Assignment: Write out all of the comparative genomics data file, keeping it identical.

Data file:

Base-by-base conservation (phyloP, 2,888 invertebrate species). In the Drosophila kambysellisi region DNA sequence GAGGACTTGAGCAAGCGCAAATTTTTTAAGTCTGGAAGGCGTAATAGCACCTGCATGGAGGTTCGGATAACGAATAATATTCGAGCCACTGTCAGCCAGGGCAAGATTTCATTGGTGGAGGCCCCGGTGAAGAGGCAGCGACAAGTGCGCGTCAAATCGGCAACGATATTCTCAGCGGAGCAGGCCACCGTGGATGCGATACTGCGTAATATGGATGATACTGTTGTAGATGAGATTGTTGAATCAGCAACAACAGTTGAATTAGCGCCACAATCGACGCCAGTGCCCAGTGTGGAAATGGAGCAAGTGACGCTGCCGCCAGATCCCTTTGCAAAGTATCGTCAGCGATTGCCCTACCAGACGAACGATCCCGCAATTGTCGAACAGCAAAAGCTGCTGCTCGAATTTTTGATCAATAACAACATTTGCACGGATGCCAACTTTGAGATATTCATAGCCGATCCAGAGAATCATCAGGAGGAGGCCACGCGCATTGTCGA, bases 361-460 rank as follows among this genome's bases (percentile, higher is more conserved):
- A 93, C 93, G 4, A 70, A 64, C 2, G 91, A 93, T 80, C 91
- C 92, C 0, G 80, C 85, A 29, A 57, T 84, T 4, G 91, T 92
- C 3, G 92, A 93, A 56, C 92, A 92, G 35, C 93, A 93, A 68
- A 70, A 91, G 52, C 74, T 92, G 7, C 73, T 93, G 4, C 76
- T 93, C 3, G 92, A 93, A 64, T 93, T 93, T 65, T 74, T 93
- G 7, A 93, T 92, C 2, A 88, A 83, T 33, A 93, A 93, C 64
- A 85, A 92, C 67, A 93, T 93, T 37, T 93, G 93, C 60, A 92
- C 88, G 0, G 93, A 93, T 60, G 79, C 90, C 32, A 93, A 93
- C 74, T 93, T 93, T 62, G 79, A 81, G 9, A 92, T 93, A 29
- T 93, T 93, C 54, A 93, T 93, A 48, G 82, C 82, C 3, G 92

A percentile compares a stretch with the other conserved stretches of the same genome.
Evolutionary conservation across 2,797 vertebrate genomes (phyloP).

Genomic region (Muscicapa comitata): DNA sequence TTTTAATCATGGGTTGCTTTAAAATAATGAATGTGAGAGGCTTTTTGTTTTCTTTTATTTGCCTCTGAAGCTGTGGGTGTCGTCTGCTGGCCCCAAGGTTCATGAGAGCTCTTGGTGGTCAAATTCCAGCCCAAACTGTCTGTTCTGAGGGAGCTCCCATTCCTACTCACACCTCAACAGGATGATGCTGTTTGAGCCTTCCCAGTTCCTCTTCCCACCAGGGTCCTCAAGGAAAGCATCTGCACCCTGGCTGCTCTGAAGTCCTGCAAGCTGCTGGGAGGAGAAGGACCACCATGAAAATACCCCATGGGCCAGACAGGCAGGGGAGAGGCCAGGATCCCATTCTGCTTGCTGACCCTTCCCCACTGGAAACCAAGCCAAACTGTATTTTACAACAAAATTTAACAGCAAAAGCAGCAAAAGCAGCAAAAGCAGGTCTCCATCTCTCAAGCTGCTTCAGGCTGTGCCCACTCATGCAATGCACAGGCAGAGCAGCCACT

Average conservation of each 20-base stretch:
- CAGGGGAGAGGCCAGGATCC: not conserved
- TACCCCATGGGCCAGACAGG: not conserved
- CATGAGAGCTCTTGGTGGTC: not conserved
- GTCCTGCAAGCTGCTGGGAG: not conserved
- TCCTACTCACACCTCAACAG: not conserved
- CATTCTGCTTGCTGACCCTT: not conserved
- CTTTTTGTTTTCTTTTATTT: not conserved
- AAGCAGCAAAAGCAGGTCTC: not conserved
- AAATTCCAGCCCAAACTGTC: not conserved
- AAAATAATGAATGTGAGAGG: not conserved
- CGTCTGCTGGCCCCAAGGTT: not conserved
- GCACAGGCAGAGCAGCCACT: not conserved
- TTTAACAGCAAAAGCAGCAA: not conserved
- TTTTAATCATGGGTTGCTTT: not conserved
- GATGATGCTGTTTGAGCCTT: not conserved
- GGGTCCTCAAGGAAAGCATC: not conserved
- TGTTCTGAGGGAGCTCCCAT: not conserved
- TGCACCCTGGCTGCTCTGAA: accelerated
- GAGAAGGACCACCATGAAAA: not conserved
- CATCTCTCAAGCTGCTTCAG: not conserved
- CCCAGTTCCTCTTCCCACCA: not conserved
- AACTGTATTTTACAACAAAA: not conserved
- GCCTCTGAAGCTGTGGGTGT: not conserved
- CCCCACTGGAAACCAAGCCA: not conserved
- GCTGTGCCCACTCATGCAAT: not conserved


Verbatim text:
Base-by-base conservation (phyloP, 2,888 invertebrate species). In the Drosophila kambysellisi region DNA sequence GAGGACTTGAGCAAGCGCAAATTTTTTAAGTCTGGAAGGCGTAATAGCACCTGCATGGAGGTTCGGATAACGAATAATATTCGAGCCACTGTCAGCCAGGGCAAGATTTCATTGGTGGAGGCCCCGGTGAAGAGGCAGCGACAAGTGCGCGTCAAATCGGCAACGATATTCTCAGCGGAGCAGGCCACCGTGGATGCGATACTGCGTAATATGGATGATACTGTTGTAGATGAGATTGTTGAATCAGCAACAACAGTTGAATTAGCGCCACAATCGACGCCAGTGCCCAGTGTGGAAATGGAGCAAGTGACGCTGCCGCCAGATCCCTTTGCAAAGTATCGTCAGCGATTGCCCTACCAGACGAACGATCCCGCAATTGTCGAACAGCAAAAGCTGCTGCTCGAATTTTTGATCAATAACAACATTTGCACGGATGCCAACTTTGAGATATTCATAGCCGATCCAGAGAATCATCAGGAGGAGGCCACGCGCATTGTCGA, bases 361-460 rank as follows among this genome's bases (percentile, higher is more conserved):
- A 93, C 93, G 4, A 70, A 64, C 2, G 91, A 93, T 80, C 91
- C 92, C 0, G 80, C 85, A 29, A 57, T 84, T 4, G 91, T 92
- C 3, G 92, A 93, A 56, C 92, A 92, G 35, C 93, A 93, A 68
- A 70, A 91, G 52, C 74, T 92, G 7, C 73, T 93, G 4, C 76
- T 93, C 3, G 92, A 93, A 64, T 93, T 93, T 65, T 74, T 93
- G 7, A 93, T 92, C 2, A 88, A 83, T 33, A 93, A 93, C 64
- A 85, A 92, C 67, A 93, T 93, T 37, T 93, G 93, C 60, A 92
- C 88, G 0, G 93, A 93, T 60, G 79, C 90, C 32, A 93, A 93
- C 74, T 93, T 93, T 62, G 79, A 81, G 9, A 92, T 93, A 29
- T 93, T 93, C 54, A 93, T 93, A 48, G 82, C 82, C 3, G 92

A percentile compares a stretch with the other conserved stretches of the same genome.
Evolutionary conservation across 2,797 vertebrate genomes (phyloP).

Genomic region (Muscicapa comitata): DNA sequence TTTTAATCATGGGTTGCTTTAAAATAATGAATGTGAGAGGCTTTTTGTTTTCTTTTATTTGCCTCTGAAGCTGTGGGTGTCGTCTGCTGGCCCCAAGGTTCATGAGAGCTCTTGGTGGTCAAATTCCAGCCCAAACTGTCTGTTCTGAGGGAGCTCCCATTCCTACTCACACCTCAACAGGATGATGCTGTTTGAGCCTTCCCAGTTCCTCTTCCCACCAGGGTCCTCAAGGAAAGCATCTGCACCCTGGCTGCTCTGAAGTCCTGCAAGCTGCTGGGAGGAGAAGGACCACCATGAAAATACCCCATGGGCCAGACAGGCAGGGGAGAGGCCAGGATCCCATTCTGCTTGCTGACCCTTCCCCACTGGAAACCAAGCCAAACTGTATTTTACAACAAAATTTAACAGCAAAAGCAGCAAAAGCAGCAAAAGCAGGTCTCCATCTCTCAAGCTGCTTCAGGCTGTGCCCACTCATGCAATGCACAGGCAGAGCAGCCACT

Average conservation of each 20-base stretch:
- CAGGGGAGAGGCCAGGATCC: not conserved
- TACCCCATGGGCCAGACAGG: not conserved
- CATGAGAGCTCTTGGTGGTC: not conserved
- GTCCTGCAAGCTGCTGGGAG: not conserved
- TCCTACTCACACCTCAACAG: not conserved
- CATTCTGCTTGCTGACCCTT: not conserved
- CTTTTTGTTTTCTTTTATTT: not conserved
- AAGCAGCAAAAGCAGGTCTC: not conserved
- AAATTCCAGCCCAAACTGTC: not conserved
- AAAATAATGAATGTGAGAGG: not conserved
- CGTCTGCTGGCCCCAAGGTT: not conserved
- GCACAGGCAGAGCAGCCACT: not conserved
- TTTAACAGCAAAAGCAGCAA: not conserved
- TTTTAATCATGGGTTGCTTT: not conserved
- GATGATGCTGTTTGAGCCTT: not conserved
- GGGTCCTCAAGGAAAGCATC: not conserved
- TGTTCTGAGGGAGCTCCCAT: not conserved
- TGCACCCTGGCTGCTCTGAA: accelerated
- GAGAAGGACCACCATGAAAA: not conserved
- CATCTCTCAAGCTGCTTCAG: not conserved
- CCCAGTTCCTCTTCCCACCA: not conserved
- AACTGTATTTTACAACAAAA: not conserved
- GCCTCTGAAGCTGTGGGTGT: not conserved
- CCCCACTGGAAACCAAGCCA: not conserved
- GCTGTGCCCACTCATGCAAT: not conserved